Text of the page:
It's much easier for an enemy to escape complete destruction by fleeing from one layer to another. On one particular mission, I had wiped out the entire enemy base only to discover that he had an even stronger base established underground. And since the combots are unable to travel underground, this involved another change in thinking. While I appreciate that flexibility is the hallmark of any good strategy, Metal Fatigue forces you to reinvent your tactics and strategy over and over again in the early stages of the game. I'd love to say that this inconsistency wound up challenging my strategic sensibilities, but it just wound up being frustrating.
Metal Fatigue is, like so many other strategy games, rendered in full 3D. And like so many other games, it seems as if the move to 3D doesn't add anything to the game that would be missing in 2D. Metal Fatigue is 3D just for the sake of being 3D. 3D is entirely appropriate in cases where line-of-sight is an important factor or where you can get down to the level of the action. Neither of these issues seems to be very important in Metal Fatigue. The 3D is really only useful for getting a look at your units that have passed behind a mountain or for trying to locate a specific enemy in a giant clump of units. The camera controls are very smooth but they don't allow you to get close enough to the action.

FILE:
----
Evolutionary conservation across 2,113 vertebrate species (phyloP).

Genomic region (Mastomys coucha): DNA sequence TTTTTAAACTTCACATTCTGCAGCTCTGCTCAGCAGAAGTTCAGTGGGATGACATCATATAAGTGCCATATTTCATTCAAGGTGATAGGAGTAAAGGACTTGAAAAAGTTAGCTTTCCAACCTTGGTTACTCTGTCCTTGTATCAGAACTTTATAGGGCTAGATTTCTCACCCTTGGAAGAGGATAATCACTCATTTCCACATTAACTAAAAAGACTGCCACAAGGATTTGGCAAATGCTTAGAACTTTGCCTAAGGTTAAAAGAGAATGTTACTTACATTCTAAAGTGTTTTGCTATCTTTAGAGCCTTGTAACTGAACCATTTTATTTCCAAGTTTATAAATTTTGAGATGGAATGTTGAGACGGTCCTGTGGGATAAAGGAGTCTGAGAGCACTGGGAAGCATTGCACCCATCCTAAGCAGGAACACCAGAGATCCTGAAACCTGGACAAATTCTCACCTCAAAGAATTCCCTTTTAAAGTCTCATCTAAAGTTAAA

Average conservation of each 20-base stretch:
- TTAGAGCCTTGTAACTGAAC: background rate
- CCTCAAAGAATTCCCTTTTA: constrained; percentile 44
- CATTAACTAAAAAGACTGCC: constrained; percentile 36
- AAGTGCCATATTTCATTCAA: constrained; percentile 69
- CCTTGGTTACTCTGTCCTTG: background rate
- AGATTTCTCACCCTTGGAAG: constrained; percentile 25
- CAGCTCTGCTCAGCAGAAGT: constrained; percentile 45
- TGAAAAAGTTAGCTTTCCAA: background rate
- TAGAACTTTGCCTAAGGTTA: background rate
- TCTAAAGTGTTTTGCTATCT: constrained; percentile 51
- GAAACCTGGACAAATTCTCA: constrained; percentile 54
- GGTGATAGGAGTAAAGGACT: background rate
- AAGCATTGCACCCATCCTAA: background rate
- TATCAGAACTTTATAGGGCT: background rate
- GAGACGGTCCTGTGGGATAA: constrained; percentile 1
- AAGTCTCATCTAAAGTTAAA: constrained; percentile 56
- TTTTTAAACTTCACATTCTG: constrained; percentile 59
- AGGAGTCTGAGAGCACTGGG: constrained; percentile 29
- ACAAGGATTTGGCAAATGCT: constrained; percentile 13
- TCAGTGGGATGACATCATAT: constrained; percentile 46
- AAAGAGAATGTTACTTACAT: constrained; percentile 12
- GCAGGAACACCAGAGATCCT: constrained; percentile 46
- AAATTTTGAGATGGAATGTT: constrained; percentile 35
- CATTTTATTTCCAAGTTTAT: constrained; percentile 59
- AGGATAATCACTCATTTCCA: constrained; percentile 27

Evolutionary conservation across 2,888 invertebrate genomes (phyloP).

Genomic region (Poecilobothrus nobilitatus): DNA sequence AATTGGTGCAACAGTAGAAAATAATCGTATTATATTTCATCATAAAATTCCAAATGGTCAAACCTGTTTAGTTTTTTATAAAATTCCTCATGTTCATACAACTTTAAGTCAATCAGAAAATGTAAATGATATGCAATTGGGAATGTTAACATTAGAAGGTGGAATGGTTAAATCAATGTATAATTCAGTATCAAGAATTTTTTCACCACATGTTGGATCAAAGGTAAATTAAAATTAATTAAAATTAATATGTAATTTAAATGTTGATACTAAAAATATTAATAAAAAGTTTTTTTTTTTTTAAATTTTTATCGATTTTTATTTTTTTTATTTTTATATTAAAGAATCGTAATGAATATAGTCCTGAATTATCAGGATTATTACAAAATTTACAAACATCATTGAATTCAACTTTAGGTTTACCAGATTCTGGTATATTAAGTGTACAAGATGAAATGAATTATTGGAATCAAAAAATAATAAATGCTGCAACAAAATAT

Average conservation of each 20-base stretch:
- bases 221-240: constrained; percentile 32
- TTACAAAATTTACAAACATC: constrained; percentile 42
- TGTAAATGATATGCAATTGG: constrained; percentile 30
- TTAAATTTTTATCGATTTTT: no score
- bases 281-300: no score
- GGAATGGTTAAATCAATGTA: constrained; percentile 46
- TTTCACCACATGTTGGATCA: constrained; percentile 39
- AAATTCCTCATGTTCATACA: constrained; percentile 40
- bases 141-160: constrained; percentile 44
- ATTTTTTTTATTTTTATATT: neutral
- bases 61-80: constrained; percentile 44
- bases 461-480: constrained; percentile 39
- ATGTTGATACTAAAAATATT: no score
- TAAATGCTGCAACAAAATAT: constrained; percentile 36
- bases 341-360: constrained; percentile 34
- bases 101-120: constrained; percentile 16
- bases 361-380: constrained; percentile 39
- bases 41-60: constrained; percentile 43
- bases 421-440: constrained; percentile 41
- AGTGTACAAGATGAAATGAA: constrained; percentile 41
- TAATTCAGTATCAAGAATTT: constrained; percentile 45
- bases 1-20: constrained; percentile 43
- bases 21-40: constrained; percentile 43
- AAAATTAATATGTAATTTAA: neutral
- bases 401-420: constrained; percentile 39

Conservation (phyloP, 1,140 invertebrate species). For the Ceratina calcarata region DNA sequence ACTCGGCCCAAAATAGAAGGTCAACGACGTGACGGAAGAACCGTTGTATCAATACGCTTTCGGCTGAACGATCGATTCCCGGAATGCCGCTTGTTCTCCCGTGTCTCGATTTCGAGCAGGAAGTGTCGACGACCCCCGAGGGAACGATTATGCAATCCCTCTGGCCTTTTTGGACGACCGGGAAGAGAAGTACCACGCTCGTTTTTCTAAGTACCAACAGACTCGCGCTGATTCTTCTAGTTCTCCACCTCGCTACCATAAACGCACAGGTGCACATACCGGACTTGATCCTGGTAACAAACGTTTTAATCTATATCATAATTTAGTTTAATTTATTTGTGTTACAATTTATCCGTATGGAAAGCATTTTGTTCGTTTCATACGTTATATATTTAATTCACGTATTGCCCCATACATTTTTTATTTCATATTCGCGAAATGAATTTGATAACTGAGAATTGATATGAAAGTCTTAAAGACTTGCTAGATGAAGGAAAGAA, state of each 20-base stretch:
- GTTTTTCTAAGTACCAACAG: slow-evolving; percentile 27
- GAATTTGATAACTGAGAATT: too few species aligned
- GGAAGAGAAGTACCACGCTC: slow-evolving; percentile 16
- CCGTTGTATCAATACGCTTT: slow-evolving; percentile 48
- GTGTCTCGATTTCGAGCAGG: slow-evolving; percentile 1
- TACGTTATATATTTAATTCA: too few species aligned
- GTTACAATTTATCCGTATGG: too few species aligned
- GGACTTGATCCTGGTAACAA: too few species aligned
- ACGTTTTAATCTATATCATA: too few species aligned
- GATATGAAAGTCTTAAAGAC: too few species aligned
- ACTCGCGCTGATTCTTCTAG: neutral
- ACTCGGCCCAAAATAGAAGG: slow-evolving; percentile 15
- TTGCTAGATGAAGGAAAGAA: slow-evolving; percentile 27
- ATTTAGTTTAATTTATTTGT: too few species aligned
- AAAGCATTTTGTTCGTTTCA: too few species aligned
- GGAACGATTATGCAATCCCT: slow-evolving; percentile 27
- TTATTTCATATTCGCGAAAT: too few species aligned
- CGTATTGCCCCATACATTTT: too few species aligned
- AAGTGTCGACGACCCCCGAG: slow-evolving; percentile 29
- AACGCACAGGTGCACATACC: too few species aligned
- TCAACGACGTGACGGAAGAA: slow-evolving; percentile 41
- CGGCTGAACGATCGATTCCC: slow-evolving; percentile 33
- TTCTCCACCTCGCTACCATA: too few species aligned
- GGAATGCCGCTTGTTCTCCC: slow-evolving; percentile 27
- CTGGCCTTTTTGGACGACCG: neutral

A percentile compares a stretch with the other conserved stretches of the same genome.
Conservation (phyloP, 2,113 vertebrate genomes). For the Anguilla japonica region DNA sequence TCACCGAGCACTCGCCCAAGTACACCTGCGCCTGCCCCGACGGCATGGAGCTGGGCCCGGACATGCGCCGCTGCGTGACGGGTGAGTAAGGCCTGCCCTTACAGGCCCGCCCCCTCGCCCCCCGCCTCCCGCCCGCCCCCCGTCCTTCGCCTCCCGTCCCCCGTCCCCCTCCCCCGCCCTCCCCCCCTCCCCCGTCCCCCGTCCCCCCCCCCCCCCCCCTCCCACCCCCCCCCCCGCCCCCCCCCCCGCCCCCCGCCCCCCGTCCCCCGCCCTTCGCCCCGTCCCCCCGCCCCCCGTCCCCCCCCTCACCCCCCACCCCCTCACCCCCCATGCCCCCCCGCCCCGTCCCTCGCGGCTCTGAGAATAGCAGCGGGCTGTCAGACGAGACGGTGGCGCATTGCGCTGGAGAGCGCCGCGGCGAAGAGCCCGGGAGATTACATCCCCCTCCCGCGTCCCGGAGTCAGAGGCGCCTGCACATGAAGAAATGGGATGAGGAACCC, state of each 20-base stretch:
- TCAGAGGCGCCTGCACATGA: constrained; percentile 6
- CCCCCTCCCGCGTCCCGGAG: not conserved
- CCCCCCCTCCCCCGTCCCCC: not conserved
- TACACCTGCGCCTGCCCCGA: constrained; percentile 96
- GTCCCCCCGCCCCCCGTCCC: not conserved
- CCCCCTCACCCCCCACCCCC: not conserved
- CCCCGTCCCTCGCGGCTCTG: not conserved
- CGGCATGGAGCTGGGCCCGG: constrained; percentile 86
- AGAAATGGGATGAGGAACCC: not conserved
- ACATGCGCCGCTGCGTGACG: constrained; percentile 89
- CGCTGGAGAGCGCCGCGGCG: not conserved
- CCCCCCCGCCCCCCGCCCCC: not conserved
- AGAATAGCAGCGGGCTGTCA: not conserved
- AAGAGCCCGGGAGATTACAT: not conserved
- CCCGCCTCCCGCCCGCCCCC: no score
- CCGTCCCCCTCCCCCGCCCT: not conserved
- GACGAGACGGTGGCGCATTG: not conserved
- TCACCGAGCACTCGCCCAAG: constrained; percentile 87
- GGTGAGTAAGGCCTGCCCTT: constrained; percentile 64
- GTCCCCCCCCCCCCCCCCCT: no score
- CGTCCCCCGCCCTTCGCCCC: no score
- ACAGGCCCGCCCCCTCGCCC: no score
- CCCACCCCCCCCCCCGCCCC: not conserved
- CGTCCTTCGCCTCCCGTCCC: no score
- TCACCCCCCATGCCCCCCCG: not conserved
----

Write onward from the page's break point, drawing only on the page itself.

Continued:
There are a few other minor bugs with the game, like the fact that the menus are hard to read if you set the screen resolution higher than 640x480 and the tendency of units to clump together even in broad, open spaces. The game interface is inelegant as well -- you have to look at the right side of the screen to see what you're building or buying and you have to look down at the bottom left to see the unit or building's cost in resources. It's a small annoyance, but all the information should be consolidated into one display so you don't have to look from side to side to figure out what the hell is going on.
Every since I started playing this game, gawkers and hangers-on have stopped by my desk to see how things were progressing. The big joke has been "Is the game as tiring as its name implies?" I usually laugh for a second just to make the person comfortable and then jump out of my chair and beat them to the ground. Ultimately though, the answer to the question is "yes;" Metal Fatigue may do a few novel and interesting things to break with the RTS standard, but the overall quality of the game is smack in the middle of the RTS spectrum. As we've seen so often in this business, the consequence of the success of one game is a surge of imitations and bandwagon jumpers. Metal Fatigue stands out as a result of several of its concepts, but in the end it winds up being a cookie cutter version of so many other games.
-- Stephen Butts